What is Androgen?
What is Androgen?
Androgen is part of many groups of hormones related to the male reproductive system’s development. Part of the group – steroid hormones, androgens can be naturally produced by the body or can be synthetically manufactured in the form of an injectable, a patch, or a pill.
The most active and abundant androgen in the male body is testosterone. The male sexual characteristics are mainly attributed to testosterone production. Normally produced by the testes of male individuals during the onset of puberty, testosterone is produced throughout a man’s life but declines in amount as men get older. Testosterone is what stimulates the growth of the male’s sexual organ (the penis, scrotum and testes), the deepening of the male’s voice, hair growth on the body and face, and also the formation of masculine figures, characterized by predominantly bulkier muscles in the shoulders, arms and thighs. Although it is not the only androgen in the body, testosterone plays the most vital part in these developments.
Women also produce androgens in the adrenal cortex and ovaries but are instantly converted into estrogens (hormones that develop the female sexual characteristics). Sexual drive and bone loss in women are affected by the minimal amount of the unconverted androgens in a woman’s body. And excessive androgen in some women causes them to develop male characteristics such as a deep voice or facial hair.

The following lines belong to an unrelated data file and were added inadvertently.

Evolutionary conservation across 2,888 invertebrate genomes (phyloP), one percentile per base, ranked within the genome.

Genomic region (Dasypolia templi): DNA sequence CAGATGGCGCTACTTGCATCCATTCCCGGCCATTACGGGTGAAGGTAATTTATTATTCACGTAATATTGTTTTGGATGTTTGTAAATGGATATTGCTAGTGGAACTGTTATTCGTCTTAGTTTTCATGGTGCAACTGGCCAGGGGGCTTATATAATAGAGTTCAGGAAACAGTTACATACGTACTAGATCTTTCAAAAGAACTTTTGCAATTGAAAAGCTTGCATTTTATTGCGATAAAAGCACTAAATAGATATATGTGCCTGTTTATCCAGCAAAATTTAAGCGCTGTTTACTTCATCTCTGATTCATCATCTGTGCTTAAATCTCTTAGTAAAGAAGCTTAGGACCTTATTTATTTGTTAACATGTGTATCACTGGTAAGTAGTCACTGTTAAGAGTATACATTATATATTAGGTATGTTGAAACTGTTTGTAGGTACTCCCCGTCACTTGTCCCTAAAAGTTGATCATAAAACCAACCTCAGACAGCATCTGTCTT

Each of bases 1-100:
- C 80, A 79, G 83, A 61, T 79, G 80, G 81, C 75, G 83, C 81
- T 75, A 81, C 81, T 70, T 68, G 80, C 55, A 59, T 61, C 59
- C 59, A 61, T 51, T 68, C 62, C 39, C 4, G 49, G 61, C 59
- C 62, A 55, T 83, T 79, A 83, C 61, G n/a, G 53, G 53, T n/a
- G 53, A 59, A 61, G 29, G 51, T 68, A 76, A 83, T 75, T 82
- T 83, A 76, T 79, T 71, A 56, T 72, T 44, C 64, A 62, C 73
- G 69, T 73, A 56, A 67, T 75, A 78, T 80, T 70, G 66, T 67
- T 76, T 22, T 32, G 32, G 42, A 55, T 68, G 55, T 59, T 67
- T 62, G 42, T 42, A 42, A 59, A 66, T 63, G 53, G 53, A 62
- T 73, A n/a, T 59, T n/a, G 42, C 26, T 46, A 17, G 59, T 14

Synthetic androgens are medically consumed for therapeutic purposes. They are prescribed to lessen symptoms of ‘male menopause’ in adult men such as anxiety, depression and decreased sex drive. Since androgens stimulate growth, they are being used to treat dwarfism. In women, androgens are sometimes prescribed in the treatment of anemia and breast cancer. It is also used for women who undergo gender change for them to develop male characteristics. Androgens should not be taken without the doctor’s prescription and supervision because it may cause serious side effects such as stimulating prostate cancer, liver diseases, and problems in sperm production.